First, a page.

3. Download Your Heart Out. Go wild. There are no limits to how many different programs you can download. (Nor are there any time constraints. So long as you’re a verified student, you can download software all year long.) All you need to get rolling on your quest is a PC with a Windows OS and an Internet connection!
If you have other questions, see if you can’t get answers here. Happy Thanksgiving and happy downloading to all!
This past Tuesday marked the 10-year anniversary of Xbox, Microsoft’s first foray into the gaming world. Since that fated day in 2001, Xbox has hit some major gaming milestones. From the original Xbox to the Xbox 360 you know and love today, here’s a look at Xbox by the numbers!
57.6 million Xbox 360s sold (as of Sep 30, 2011)
882 Games exclusive to Xbox 360
>1000 Games available for Xbox 360
2001 The year Xbox hit the market for the first time
>1 Number of crazy girlfriends who smashed their boyfriend’s Xbox because they couldn’t handle his love of gaming
14.5 million Copies sold of the best-selling Xbox 360 game ever, Halo 3
360 Degrees in a wicked “Tony Hawk” full spin (or the number at the end of the world’s best gaming console)
$125 million Halo 2’s earnings on the first day of release
1998 Year in which the Xbox brainchild was born by four engineers from Microsoft’s DirectX team
64 MB of memory in the original Xbox
353.8 million and counting Total number of Xbox 360 games sold
$14,000 Cash you could win by designing an Xbox 360 game that solves the world’s problems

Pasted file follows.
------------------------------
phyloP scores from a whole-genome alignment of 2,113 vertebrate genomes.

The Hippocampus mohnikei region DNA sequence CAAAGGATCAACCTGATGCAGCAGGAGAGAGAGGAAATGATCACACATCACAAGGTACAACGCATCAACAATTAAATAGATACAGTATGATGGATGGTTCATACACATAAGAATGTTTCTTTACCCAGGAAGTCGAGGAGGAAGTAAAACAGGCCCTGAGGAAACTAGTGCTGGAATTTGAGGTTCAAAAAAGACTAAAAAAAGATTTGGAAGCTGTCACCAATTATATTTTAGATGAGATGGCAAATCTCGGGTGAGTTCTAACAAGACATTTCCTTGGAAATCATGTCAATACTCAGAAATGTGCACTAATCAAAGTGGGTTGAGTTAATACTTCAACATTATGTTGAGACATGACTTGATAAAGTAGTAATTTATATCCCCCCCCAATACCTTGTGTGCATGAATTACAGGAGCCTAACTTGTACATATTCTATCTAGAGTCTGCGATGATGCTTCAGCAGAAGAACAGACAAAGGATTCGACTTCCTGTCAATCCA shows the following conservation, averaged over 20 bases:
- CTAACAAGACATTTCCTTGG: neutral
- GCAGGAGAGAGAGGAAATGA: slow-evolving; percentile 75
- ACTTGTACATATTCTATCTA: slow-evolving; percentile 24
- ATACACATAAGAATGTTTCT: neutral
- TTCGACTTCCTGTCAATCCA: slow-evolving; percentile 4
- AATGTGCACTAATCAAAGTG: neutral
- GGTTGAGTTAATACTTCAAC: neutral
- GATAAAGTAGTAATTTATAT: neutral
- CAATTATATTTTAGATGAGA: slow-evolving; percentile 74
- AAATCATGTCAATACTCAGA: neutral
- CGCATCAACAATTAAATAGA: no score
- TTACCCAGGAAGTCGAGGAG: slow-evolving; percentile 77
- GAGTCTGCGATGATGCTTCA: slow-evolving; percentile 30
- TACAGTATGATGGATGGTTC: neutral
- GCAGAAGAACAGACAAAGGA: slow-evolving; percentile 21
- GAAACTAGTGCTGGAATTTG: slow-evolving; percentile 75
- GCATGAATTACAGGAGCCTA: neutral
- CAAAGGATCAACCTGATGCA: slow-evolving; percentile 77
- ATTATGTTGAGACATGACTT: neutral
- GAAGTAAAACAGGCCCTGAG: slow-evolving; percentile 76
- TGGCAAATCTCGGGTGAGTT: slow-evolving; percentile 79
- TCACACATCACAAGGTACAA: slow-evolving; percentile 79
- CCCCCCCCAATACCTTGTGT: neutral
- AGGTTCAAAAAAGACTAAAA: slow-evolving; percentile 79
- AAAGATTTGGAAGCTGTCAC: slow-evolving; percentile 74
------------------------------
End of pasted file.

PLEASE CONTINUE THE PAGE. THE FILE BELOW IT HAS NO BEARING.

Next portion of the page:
And there you have. To get your Xbox fix, visit the Xbox marketplace here. Happy gaming!
You may have seen the call to sign up for Imagine Cup US 2012. If you’ve checked out the site, chances are you’ve at least started imagining a world where technology helps solve the world’s toughest problems—so why not make your ideas reality?
Between the big brainstorming sessions, project planning, coding, and revisions, there are a few crucial steps, dates, and deadlines to keep in mind. To make your life just a little simpler, here are the steps in the Imagine Cup process, all in one place.
Step 1: Sign up at www.imaginecup.us. It’s fast and easy! By signing up, you'll gain access to promotions, free software, and exclusive Imagine Cup info. Do it now! If for any reason you cannot follow through on your project, we understand, and the goodies are yours to keep.
Step 2: Get some teammates. Organize a team of up to four students, 16 years and older, including yourself. The rules are pretty open here. Teammates can be from different schools in the United States. (If you live outside the U.S. then you need to apply here for the Worldwide Imagine Cup.) Teamwork’s a big deal in the Imagine Cup competition, so either choose teammates that live nearby or be savvy enough with communications tools to telework like it’s 2099.